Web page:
Playing Whac-a-Mole With Windows 10

Autumn is coming, and it’s time for county fair fun with candy apples, fried dough and the midway. You remember the game whac-a-mole? As the moles popped up through holes on the table, it was your job to whack them before they disappeared. Now, every time another Windows 10 reminder pops up on my screen, all I want to do is grab a mallet and start whacking!

Message to Microsoft: This is my computer. Leave my desktop alone! This is not your marketing tool. What gives you the right to hijack my computer for your commercial messages? Do you want to drive me to Apple and Google?

Is This the Kind of Feedback Microsoft Wants?

What gives Microsoft the right to pepper billions of nice people all over the world with Windows 10 marketing messages? We paid for our own devices. They are ours. If you want to pay us every month, Microsoft — and if we accept your offer — then you can advertise away. Until then… STOP!

Where the heck is the OFF switch for these increasingly annoying ads? At least that would give users a chance to regain control of their own computers. Microsoft is beginning to feel like ransomware. Either switch, Microsoft, or we’ll keep bugging the hell out of you.

By continuing to dump marketing messages on users, and not giving us a way to opt out, Microsoft is only hurting itself. It’s like an abusive relationship, and Microsoft expects us to just keep taking it. Oh, really. So stop stalking us, Microsoft. It will create the opposite of what you really want.

I know you had a terrible time during the last decade or two with real growth. However, the best way to grow is to develop something users want — not to keep peppering them with shots from your marketing pebble gun over and over and over again until they give in just to get you to go away.

A Funny Thing Happened on the Way to Windows 10

During the last few months, I’ve had to put up with a Microsoft marketing icon in the lower right corner of my screen. When I clicked on that, it told me Windows 10 was coming and to sign up. I did — to see what would happen next.

When Windows 10 was released, I started getting annoying pop-up messages urging me to download it now. It said I wouldn’t have to install right away, but could save a copy for when I was ready. So, like a good little sheep, I did that too.

Now that my laptop has downloaded the program, Microsoft has changed its tune. It has turned into a vicious marketing machine. It annoys the hell out of me to install and upgrade. All of a sudden, this quiet marketing program has becoming a monster that I can’t shut off.

Every time I open Internet Explorer, I get a Windows 10 marketing screen that I now have to click off before I can use the browser. Every day I get a blue marketing message that pops up on the lower right corner of my screen that does the same thing. I have to click it off as well. What’s coming next?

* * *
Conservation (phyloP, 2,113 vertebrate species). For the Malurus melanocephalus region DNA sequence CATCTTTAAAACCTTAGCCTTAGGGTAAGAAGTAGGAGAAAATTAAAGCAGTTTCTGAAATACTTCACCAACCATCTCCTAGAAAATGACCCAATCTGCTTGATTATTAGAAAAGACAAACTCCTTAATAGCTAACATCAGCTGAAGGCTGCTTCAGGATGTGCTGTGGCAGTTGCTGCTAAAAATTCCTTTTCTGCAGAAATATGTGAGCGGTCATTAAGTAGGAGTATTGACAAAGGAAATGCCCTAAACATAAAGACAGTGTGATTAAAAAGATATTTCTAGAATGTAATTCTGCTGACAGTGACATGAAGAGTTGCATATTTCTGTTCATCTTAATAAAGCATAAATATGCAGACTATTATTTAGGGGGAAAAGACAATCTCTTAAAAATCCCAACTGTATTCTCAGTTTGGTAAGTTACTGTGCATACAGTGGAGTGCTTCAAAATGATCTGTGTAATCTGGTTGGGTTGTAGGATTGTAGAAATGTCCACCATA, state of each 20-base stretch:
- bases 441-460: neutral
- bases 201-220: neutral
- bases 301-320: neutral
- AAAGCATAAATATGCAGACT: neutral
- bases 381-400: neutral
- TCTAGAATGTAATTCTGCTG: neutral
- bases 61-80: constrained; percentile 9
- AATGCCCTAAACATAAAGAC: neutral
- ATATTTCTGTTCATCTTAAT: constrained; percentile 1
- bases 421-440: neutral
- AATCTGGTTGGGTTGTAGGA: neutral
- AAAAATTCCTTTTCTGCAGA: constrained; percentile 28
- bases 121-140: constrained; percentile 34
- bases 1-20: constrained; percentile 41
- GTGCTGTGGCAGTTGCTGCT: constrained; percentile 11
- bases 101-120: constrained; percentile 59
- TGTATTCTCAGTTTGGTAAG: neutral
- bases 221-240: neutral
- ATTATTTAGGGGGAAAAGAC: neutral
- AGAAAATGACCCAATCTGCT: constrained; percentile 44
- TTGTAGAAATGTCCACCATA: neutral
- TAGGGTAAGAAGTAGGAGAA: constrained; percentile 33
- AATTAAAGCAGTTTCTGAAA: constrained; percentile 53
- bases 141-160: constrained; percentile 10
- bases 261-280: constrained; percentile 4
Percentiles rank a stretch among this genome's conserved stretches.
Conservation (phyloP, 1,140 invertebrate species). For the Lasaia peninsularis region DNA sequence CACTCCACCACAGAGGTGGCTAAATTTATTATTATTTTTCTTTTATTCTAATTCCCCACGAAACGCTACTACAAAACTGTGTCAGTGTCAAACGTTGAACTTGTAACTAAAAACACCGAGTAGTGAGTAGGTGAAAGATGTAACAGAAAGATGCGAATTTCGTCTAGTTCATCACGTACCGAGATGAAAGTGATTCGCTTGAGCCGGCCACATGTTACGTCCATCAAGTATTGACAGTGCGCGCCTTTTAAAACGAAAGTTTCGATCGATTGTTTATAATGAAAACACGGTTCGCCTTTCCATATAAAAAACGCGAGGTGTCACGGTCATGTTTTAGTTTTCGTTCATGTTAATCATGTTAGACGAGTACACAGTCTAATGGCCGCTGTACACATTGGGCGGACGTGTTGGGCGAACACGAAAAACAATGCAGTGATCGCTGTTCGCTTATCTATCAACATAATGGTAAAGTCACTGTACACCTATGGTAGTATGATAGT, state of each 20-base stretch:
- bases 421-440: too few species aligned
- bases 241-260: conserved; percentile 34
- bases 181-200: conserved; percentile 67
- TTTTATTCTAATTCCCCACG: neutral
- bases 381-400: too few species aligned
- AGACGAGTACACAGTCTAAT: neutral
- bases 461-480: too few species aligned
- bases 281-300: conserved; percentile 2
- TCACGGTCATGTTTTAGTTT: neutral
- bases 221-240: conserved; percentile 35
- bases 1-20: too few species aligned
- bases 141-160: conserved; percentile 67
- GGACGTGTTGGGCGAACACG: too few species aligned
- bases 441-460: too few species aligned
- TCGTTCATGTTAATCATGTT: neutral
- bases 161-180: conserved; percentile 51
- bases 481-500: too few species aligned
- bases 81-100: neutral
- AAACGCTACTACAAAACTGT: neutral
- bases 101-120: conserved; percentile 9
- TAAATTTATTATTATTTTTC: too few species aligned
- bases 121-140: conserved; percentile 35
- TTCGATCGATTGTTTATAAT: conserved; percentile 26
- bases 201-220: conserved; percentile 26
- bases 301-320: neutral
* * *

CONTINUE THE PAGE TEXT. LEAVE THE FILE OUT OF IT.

Microsoft, I know you hope to get more users to install Windows 10, but what you are doing is creating animosity between you and the customer. As a marketing strategy, that’s a disaster.

Does Microsoft Want to Drive Users Away?

I am thinking about not using Internet Explorer any longer and going to Google’s Chrome, just to get away from the Windows 10 messages polluting my screen. I am also thinking about switching to an Apple MacBook to get away from this overly intrusive marketing machine that I just can’t turn off.

Microsoft, is that really your goal? If so, then congratulations — you are hitting the nail on the head. If not, then please realize you are making a humongous marketing mistake. You are shooting yourself in the foot.

Please, stop this madness. I’ve been a Microsoft customer for decades, and I may have been a Microsoft customer for decades going forward — but I’ve had enough. Now you have me thinking about that commitment.

Excuse me. It’s time to grab my mallet so I can whack the heck out of Microsoft! Boy, that would feel good.

Jeff Kagan

E-Commerce Times columnist Jeff Kagan is a wireless analyst, telecom analyst, industry analyst, consultant and speaker who has been sharing his colorful perspectives on the changing industry for 25 years. Email him at [email protected].

1 Comment

  • From Control Panel, go to Windows Updates and uninstall KB3035583, which is what nags you to get Windows 10.

    Once it is uninstalled, perform a manual "check for updates" and you will see that it is queued to be applied ago, so right-click and hide it.

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